New Bees and Custom Bee Hives

If you have been following the farm you know we seem to lose 50% of the bees we purchase to cold weather or swarming.Swarming occurs when the bees either lose their queen or the queen decides she doesn’t like her hive. They all follow her on a hunt for a better home. The swarming also seems to be related to the crazy weather. The weather here in unkind. The temperature commonly can start at 80 degrees in the morning and drop all the way down to freezing in the same day. Then there is the wind that seems to range between 10 and 30 mph routinely. Bees really need almost no wind and prefer 53 degrees before they leave the hive to collect their pollen and water. In reality they end up stuck in the hive many days.

Last year we purchased 4 hives and ended up with 2 surviving, continuing our 1/2 hive success rate. We also found that the bees were building comb in strange places and every time we needed to get in to help the bees with food, etc, we were having to break and remove comb. If you were the bees you would probably be frustrated too! We are getting 2 new packages of bees this year and want to try something new to hopefully keep them happy.

Rather than setting up the standard 2 hive boxes each with 8 pre waxed frames, we custom built only 7 longer foundationless frames that extend all the way down through both of the 2 hive boxes. The bees now have a larger space with fewer frames that are completely blank so they can choose to build their comb any way they want. The idea is to give them something that is more natural and let them build their home the way they want. We won’t be able to get into their hive as much but building custom windows on the outside of the hive will allow us to peak in and determine if the bees are still healthy. Since we extract the honey with a Flow Hive rather than tearing out their comb there should be no reason for us to need to enter the hive anyway. If you are not familiar with the Flow Hive look it up on our earlier posts or do a search online.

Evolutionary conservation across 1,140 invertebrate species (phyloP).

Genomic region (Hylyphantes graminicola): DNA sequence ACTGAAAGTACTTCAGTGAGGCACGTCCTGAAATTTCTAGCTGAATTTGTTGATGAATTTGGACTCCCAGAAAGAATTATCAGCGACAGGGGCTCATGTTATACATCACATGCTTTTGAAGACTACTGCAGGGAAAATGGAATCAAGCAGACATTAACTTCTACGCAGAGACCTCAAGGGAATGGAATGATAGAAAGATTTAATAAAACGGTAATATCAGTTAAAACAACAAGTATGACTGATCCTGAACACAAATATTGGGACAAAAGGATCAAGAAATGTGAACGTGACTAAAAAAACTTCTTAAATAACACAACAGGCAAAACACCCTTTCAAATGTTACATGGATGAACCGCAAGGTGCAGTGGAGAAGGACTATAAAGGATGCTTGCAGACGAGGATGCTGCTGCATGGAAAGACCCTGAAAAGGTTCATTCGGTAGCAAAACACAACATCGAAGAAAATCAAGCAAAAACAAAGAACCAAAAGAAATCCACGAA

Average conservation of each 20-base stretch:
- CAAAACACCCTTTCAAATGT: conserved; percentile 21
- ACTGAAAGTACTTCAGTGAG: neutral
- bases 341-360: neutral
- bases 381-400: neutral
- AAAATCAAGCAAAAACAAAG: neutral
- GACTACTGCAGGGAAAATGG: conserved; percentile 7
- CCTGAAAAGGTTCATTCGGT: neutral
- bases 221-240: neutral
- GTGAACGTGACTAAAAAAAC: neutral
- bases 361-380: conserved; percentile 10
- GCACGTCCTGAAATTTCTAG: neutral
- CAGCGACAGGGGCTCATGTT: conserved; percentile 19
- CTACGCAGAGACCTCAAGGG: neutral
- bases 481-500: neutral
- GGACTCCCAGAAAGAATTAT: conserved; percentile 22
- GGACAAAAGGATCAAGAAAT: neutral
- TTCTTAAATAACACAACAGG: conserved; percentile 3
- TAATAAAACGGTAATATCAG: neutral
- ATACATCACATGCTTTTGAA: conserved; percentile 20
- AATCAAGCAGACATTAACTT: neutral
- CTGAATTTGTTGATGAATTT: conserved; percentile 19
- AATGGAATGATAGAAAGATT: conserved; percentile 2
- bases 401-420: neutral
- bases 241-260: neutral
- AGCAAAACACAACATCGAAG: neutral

Ironically when the bees arrived for pick up we once again had 3 days of rain/snow mix we had to deal with. While we were worried they may die from exposure they really didn’t want to leave the hive once we got them in. They started to work on comb building immediately. This in itself is an improvement from previous starts. We are crossing our fingers.

See the new custom hives: